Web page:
Author Topic: Charles I and family  (Read 47955 times)

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Offline umigon

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Re: Charles I and family
« Reply #90 on: September 18, 2005, 10:00:09 AM »
I know they played cards together and one day Mary Beatrice and Madame de Maintenon had an argument about Louise Marie (can't remember what was the matter of the dispute, though) and Louis, who was very influenced by Maintenon and never permitted a bad answer to her, said:

" Marie is right, Madame, she is the child's mother"


Maintenon shut up - HE was the King - but was recorded to be infuriated because someone had won her in a dispute!!


This also prooves the respect and affection that James and Mary Beatrice inspired to Louis!
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Offline Prince_Lieven

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Re: Charles I and family
« Reply #91 on: September 18, 2005, 10:03:18 AM »
I can well imagine that Mary Beatrice was the kind of woman Louis liked . . . he liked Minette too, and she shared some characteristics with Mary Beatrice.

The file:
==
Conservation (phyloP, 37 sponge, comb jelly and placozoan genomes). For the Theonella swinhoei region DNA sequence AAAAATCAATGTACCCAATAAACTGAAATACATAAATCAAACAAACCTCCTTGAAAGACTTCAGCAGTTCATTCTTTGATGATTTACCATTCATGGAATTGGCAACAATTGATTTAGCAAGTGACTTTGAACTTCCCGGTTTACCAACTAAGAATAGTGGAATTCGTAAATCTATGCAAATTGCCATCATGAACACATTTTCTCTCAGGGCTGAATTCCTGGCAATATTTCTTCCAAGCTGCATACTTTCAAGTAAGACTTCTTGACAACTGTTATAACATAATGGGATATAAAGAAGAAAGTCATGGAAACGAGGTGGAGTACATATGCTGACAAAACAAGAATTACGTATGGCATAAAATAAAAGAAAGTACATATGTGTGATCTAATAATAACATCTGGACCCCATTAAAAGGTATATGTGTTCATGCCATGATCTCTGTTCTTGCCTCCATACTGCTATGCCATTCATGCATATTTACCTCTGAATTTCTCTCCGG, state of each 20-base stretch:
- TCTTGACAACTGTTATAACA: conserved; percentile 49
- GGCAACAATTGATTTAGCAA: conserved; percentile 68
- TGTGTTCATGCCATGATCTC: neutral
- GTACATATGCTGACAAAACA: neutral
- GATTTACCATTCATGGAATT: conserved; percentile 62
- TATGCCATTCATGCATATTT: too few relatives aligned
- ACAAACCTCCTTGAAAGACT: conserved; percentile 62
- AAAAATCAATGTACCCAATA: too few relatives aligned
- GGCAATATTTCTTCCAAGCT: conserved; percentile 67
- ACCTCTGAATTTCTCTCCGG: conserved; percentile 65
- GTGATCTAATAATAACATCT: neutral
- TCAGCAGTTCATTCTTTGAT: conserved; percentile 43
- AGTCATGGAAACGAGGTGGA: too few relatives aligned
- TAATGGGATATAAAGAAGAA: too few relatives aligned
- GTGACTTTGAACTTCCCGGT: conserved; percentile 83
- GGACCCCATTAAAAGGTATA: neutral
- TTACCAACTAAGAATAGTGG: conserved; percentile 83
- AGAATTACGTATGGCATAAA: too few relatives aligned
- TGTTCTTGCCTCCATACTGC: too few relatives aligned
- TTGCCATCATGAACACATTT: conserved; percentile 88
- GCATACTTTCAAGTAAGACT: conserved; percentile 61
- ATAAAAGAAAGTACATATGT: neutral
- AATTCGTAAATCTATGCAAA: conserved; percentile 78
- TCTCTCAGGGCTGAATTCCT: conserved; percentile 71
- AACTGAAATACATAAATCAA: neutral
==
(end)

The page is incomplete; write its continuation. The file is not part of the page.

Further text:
Apparently, James turned over a new leaf in exile and changed his lecherous ways . . . Where did they live in France? Did Louis give them an allowance?
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Offline bell_the_cat

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Re: Charles I and family
« Reply #92 on: September 18, 2005, 10:05:58 AM »
I'll bet that was a Liselotte story. She loved anything that showed the Maintenon in a bad light.

They lived at St Germain en Laye near Paris.

James became very boring in exile. It was said he only had to open his mouth for everyone to know the reason why he was there (i.e. not in England).